No treatments (yarding of ewes) to ewes should be given in the last two weeks of gestation, due to the risk of stress related abortion, so the short action of an oral anthelmintic will miss that period of immune suppression or “pre-parturient rise‟ immediately prior to lambing, making them of no value to the lamb and of little value to the ewe.

Injectable anthelmintics may give a benefit as a pre-lamb ewe treatment but to be clear, they do not compare with drench capsule technology and they may pose a
risk to resistance development through the effect of their “tail‟ of
anthelmintic levels in the ewe below therapeutic levels.

Advertising tries to compare a Moxidectin LA (Exodus or
Cydectin) treatment with capsules and gives the impression that they are equally effective for 100 days. This is only true for one parasite, Ostertagia, which is not generally significant in sheep. More significant is the parasite Trichostrongylus against which Moxidectin is effective for a maximum of 42 days. All the rest, and some are very significant such as Nemotidirus, efficacy is for only 1 day! This is pretty much of no use at all, because the benefit will have passed long before lambing and the period of ewe immunity suppression.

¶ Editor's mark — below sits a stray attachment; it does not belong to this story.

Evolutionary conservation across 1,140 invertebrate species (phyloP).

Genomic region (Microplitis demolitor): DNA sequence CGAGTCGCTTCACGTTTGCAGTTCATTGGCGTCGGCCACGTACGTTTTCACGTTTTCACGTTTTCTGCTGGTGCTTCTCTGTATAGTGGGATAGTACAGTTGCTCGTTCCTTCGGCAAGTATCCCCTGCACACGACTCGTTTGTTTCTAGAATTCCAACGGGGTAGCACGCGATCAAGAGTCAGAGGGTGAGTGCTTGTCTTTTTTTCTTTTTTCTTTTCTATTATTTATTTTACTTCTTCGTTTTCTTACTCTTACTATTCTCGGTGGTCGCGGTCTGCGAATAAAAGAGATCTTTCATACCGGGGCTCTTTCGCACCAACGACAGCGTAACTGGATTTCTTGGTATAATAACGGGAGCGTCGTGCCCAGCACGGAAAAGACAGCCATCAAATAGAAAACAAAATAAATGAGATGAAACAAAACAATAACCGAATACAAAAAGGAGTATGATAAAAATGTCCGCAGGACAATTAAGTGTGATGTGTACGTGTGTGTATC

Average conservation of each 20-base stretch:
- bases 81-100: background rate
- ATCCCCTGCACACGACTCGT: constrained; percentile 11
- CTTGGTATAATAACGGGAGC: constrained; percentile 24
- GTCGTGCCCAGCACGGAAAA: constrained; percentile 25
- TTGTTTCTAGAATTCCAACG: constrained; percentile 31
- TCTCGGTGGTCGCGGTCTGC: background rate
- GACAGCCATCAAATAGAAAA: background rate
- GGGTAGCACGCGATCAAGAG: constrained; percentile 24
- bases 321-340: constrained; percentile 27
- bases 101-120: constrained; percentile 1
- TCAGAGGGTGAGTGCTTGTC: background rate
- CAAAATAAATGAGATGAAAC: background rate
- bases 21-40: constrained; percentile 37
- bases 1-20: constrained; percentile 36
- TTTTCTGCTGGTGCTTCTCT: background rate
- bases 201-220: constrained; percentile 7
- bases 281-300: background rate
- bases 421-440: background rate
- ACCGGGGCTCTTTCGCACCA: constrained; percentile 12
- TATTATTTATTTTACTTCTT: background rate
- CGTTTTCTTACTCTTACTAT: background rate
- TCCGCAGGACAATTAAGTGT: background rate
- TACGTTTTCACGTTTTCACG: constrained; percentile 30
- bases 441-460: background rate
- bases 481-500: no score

In summary only Moxidectin LA will give some sustained benefit; all other injectables such as Eweguard and abamectin (Genesis) injectable will be of questionable benefit to ewe and lamb and can definitely NOT be compared to capsule technology. The main reason for this is the “constant contact‟ of the anthelmintic in the capsule, minimising the effect of the lowered immune response and energy diversion. What this means is the ewe can utilise every blade of grass into either milk production or body condition.